Senate confirms Biden’s DHS pick after GOP delay
The Senate on Tuesday voted to confirm Alejandro Mayorkas after a Republican effort stalled confirmation of President Biden’s pick to lead the Department of Homeland Security (DHS).
Mayorkas was one of the first of President Biden’s Cabinet nominees to gather significant pushback from Senate Republicans.
He was confirmed by a 56-43 vote.
Sen. John Cornyn (R-Texas) lead an effort to have Mayorkas go through a second confirmation hearing before the Judiciary Committee, and Sen. Josh Hawley (R-Mo.) putting a hold on him after he appeared before the Homeland Security Committee.
Hawley, a possible 2024 GOP presidential candidate who objected to the Electoral College results in Pennsylvania last month, objected to Mayorkas over his statement that he would support Biden’s efforts to stall construction of the border wall that was President Trump’s signature issue.
Mayorkas also said he would advocate for Biden’s immigration package, which would provide an eight-year path to citizenship for some 11 million undocumented people.
Hawley said Mayorkas “has not adequately explained how he will enforce federal law and secure the southern border.”
Hawley’s decision to push back a vote on Mayorkas was controversial, angering not just Democrats but former DHS secretaries on both sides of the aisle who saw swift confirmation as critical while the U.S. is confronting several emergencies.
“The tradition has been, understandably, that national security positions within the incoming administration are confirmed on the day of the Inauguration,” former George W. Bush DHS Secretary Michael Chertoff said of Republican opposition.
Republicans also questioned a 2015 inspector general report that found Mayorkas got involved in immigration cases with ties to Democrats seeking to use the EB-5 Immigrant Investor Visa Program, which gives visas to those expected to make major investments in the U.S.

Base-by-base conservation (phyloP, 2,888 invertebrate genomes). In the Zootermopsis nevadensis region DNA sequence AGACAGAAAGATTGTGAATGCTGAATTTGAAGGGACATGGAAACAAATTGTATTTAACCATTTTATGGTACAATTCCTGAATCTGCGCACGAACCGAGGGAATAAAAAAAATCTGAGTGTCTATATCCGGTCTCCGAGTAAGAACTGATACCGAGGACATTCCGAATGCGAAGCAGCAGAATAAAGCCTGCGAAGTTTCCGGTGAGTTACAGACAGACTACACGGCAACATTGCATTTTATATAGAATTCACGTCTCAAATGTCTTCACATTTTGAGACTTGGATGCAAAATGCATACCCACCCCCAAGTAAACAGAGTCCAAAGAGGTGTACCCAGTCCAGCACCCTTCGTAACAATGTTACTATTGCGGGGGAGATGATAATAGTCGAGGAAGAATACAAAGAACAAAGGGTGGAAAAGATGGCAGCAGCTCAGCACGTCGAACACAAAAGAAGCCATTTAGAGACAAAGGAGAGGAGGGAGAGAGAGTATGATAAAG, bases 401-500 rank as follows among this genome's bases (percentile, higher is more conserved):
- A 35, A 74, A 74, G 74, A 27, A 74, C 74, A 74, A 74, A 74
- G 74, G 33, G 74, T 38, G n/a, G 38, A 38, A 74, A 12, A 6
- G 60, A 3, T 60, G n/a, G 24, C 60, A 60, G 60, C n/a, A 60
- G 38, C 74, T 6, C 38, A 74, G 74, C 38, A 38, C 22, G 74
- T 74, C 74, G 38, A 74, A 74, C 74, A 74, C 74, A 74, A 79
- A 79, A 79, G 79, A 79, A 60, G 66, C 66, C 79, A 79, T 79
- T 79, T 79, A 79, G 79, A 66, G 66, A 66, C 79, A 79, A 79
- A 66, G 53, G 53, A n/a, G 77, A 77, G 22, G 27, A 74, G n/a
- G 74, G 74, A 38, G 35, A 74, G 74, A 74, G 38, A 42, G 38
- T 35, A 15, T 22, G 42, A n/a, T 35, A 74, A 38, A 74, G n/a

Mayorkas, who said he intervened to fix a broken system on behalf of requests from lawmakers on both sides of the aisle, credited the report with helping to establish better guardrails for involvement in such cases.
The episode lost him the backing of Sens. Ron Johnson (R-Wis.) — who listed it among “real serious issues here that simply can’t be ignored” — and Chuck Grassley (R-Iowa), who rejected Mayorkas’s comparison that it was similar to his work assisting in international adoption cases.
Born in Cuba to a mother who fled the Holocaust, Mayorkas is the first Latino and first immigrant to lead the agency. He joins the Biden administration after serving under President Obama, first as director of U.S. Citizenship and Immigration Services and then as deputy director of DHS.
The combination of Mayorkas’s professional background and personal story make him an ideal pick for some Democrats who say he will represent a total turnaround from the department’s role under the Trump administration.
“He will work to keep our nation safe and secure while ensuring that we treat all human beings with dignity,” Sen. Jackie Rosen (D-Nev.) said during the first round of debate on Mayorkas.
“Under the last administration we saw unimaginable cruelty: family members separated from each other, children taken from their mother’s arms. We saw a total disregard of the struggles of refugees facing persecution in their home countries and making the heartbreaking choice to leave for the United States. … I know that under the leadership of Secretary Mayorkas, our Department of Homeland Security will strive to uphold the values of our nation,” she said, noting his commitment to secure status for “Dreamers” and others with temporary immigration status while also working on Biden’s immigration package.
With his confirmation he will also lead a family reunification task force designed by Biden to connect 545 children with their parents after being separated at the border by the Trump administration.
Mayorkas takes the reins of the agency after it was led by six different officials in four years under the Trump administration.
He indicated he sees a role for the department far beyond the immigration aspects focused on by both parties.
“The Department of Homeland Security bears an extraordinary weight on behalf of the American people — the weight of grave challenges, seen and unseen. Cyberattacks that undermine our security and the integrity of our information systems. The threat of both foreign and domestic terrorism. Pandemics that throw every part of American life off of its axis. And extreme weather events that threaten lives and livelihoods,” he said when testifying before the Senate Homeland Security and Governmental Affairs Committee.